A few days ago, three St. Thomas high school students captured the spotlight when they saw a vehicle roll across Veterans Drive and plunge into Charlotte Amalie Harbor. Their swift response, plus the ability to swim, helped save lives on a pre-dawn Sunday morning.
The heroic actions taken by Kalan Bernier, Dillon Hodge and Agyei Gregory left an impression on many, including St. John swim instructor Erin Hollander. Since January, Hollander has been offering free swimming instructions, made possible through a local nonprofit.
For Hollander and others whose lives revolve around the water, safety is an important reason for learning how to swim. For those who grew up on St. John, like Senator-At-Large Angel Bolques Jr., learning to swim brings fond memories of younger days.
Bolques and retired Police Sergeant Jimmy Powell were attending a public meeting at the Cruz Bay Legislature when the topic of swim lessons came up in conversation. Powell said he remembered teaching local youth how to swim during his days as a volunteer with the Boys Club. “I taught all those boat captains,” Powell said.
The senator recalled how, as a student at the Julius E. Sprauve School, he would spend his after-school time flinging himself off the ferry dock and into the water for an afternoon dip. But Hollander said she senses a reluctance among some island dwellers to take to the water these days.
“For a lot of people, the first barrier is to help them overcome a fear of swimming in the water,” she said. Hollander said the basic learn-to-swim course represents a revival of a program offered through the group Friends of the Virgin Islands National Park. As a precursor to the classes that began in January, two advanced courses took place in October and November.
One was a water safety instructor program; the other was a lifeguard training program. “Both programs were run through the Red Cross because we wanted to professionalize the courses,” Hollander said.
It was then, she said, that brought one of the most satisfying moments as a swimming instructor. While conducting the water safety course for a North Shore watersports concession, Hollander said she met an attendant who rented equipment to visitors but did not know how to swim. That changed after completing the instruction, and after taking an additional class, the watersports concession attendant became a lifeguard, she said.
“All of my employees are lifeguards now,” said Cinnamon Bay Watersports and Safety Manager Ernest Matthias. “I’m a PADI-certified dive instructor for over 25 years, but I do have a lifeguard certificate. I can teach lifeguards. I’ve also taught scuba divers,” Matthias said.
For those reasons, the manager says he understands how important swimming lessons can be, along with knowing local sea conditions.
“Recently, we’ve been having a lot of ground swells … and you have to be careful. Sometimes when waves break, they break real hard,” he said. Swimmers caught off guard by a breaking wave can suffer serious injuries, including broken bones, the safety manager said.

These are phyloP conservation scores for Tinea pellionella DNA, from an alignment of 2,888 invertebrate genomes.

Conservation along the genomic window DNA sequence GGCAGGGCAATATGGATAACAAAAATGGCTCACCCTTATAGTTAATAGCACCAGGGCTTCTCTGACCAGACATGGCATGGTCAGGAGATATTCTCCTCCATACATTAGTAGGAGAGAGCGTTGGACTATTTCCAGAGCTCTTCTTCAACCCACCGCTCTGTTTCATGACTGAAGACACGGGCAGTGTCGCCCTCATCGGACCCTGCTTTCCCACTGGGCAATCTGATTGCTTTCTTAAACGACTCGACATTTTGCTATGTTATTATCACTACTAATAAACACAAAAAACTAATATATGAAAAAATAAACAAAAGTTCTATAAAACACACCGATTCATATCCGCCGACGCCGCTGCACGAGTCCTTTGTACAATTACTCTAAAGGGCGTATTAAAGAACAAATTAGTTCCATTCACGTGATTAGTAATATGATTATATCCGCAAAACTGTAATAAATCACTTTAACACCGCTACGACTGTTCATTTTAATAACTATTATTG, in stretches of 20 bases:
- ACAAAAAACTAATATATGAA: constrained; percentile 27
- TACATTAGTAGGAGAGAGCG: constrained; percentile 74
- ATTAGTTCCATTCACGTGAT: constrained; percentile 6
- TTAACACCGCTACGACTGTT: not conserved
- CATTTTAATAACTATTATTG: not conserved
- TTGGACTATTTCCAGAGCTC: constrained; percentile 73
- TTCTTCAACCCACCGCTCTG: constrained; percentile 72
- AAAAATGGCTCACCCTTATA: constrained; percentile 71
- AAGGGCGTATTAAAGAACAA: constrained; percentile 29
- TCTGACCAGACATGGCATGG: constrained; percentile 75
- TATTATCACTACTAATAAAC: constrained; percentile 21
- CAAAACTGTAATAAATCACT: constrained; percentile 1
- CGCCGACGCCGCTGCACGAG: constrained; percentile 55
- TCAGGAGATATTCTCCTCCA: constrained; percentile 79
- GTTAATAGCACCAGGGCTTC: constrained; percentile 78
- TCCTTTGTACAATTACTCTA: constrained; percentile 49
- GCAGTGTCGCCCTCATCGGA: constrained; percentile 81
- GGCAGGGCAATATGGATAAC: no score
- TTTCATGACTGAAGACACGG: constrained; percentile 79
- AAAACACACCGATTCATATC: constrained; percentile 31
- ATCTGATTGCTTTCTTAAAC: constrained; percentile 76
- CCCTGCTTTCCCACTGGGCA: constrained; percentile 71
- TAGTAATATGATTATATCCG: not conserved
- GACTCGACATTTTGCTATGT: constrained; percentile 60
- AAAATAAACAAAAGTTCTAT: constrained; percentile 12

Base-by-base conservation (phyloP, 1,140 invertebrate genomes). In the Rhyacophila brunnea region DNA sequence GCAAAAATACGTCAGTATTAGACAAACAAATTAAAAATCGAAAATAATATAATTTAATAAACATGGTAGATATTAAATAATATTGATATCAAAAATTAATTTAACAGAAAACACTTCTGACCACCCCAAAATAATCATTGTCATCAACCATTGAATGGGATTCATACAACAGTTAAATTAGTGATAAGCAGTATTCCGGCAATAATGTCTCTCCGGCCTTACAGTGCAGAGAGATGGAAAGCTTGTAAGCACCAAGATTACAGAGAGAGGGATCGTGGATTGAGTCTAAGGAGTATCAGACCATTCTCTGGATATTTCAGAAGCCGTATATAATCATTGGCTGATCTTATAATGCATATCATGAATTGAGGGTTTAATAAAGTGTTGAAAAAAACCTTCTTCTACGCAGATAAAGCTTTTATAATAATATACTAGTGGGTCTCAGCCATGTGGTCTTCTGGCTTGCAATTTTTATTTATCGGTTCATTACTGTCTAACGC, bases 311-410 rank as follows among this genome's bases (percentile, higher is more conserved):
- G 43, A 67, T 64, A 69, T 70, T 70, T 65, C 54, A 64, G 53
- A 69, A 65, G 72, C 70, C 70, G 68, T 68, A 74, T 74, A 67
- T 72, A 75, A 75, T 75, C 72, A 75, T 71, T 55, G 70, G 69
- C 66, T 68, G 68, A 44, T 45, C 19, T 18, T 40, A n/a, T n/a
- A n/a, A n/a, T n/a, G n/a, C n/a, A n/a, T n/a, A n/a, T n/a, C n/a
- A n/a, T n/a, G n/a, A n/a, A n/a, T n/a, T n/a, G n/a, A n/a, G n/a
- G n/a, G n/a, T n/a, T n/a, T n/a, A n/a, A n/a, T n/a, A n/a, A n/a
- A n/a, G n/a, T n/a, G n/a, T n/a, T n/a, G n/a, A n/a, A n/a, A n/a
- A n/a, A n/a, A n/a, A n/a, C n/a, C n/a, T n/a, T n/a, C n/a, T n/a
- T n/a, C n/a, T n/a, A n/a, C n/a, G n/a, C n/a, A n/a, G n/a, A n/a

Matthias said he’d like to see more St. Johnians take swimming lessons to gain a greater appreciation of the island’s natural beauty. But like Hollander, he pointed to the number of work opportunities that open up to those who gain those skills. Some of the local opportunities include eco-tourism guides, undersea photographers, boat captains, certain types of rescue workers, pool managers, and marine biologists.
The Magens Bay Authority hires lifeguards for Magens Bay Beach and Smith Bay Park (Lindquist Beach) on St. Thomas. And those who hope to join the Armed Forces with either the U.S. Navy or the Coast Guard need swimming skills too, Hollander said.
Virgin Islands National Park Superintendent Nigel Fields says his agency is currently looking for ways to return a lifeguard to the park’s most popular St. John Beach, Trunk Bay. “We seed the need and we’d like to assist with meeting the news. We’re searching for a way to find the funding,” Fields said.
“Swimming is easy once you understand the basic techniques,” said St. John Rescue Training Manager Brett Huntley. The all-volunteer first responder group trains members for their dive team and to serve in the marine unit.
“Is it important for my people to learn how to swim? Yes, and we stress that by offering lifeguard courses. Some volunteers at St. John Rescue may be older and maybe some of their skills aren’t up to certification standards. If they’re not, then we teach them other water safety skills that can help in an emergency,” the training manager said.
“Once you understand the idiosyncrasies of the island, then you lose your fear of the water itself, and the oceans and the environment, then you have that healthy respect,” Huntley said.
Those who are interested in learning how to swim can join the classes now being offered on the first- and third- Saturdays of the month from 9:30 a.m. to 11:30 a.m. Free transportation is available for those who need it, Hollander said.
Details about registration are found on the Friends website.
“We are trying to make the program as accessible as possible,” the instructor said. The Friends group is also in discussion with Sports, Parks and Recreation and the St. John Boys’ and Girls’ Club about possibly setting up a summer swim program for youth.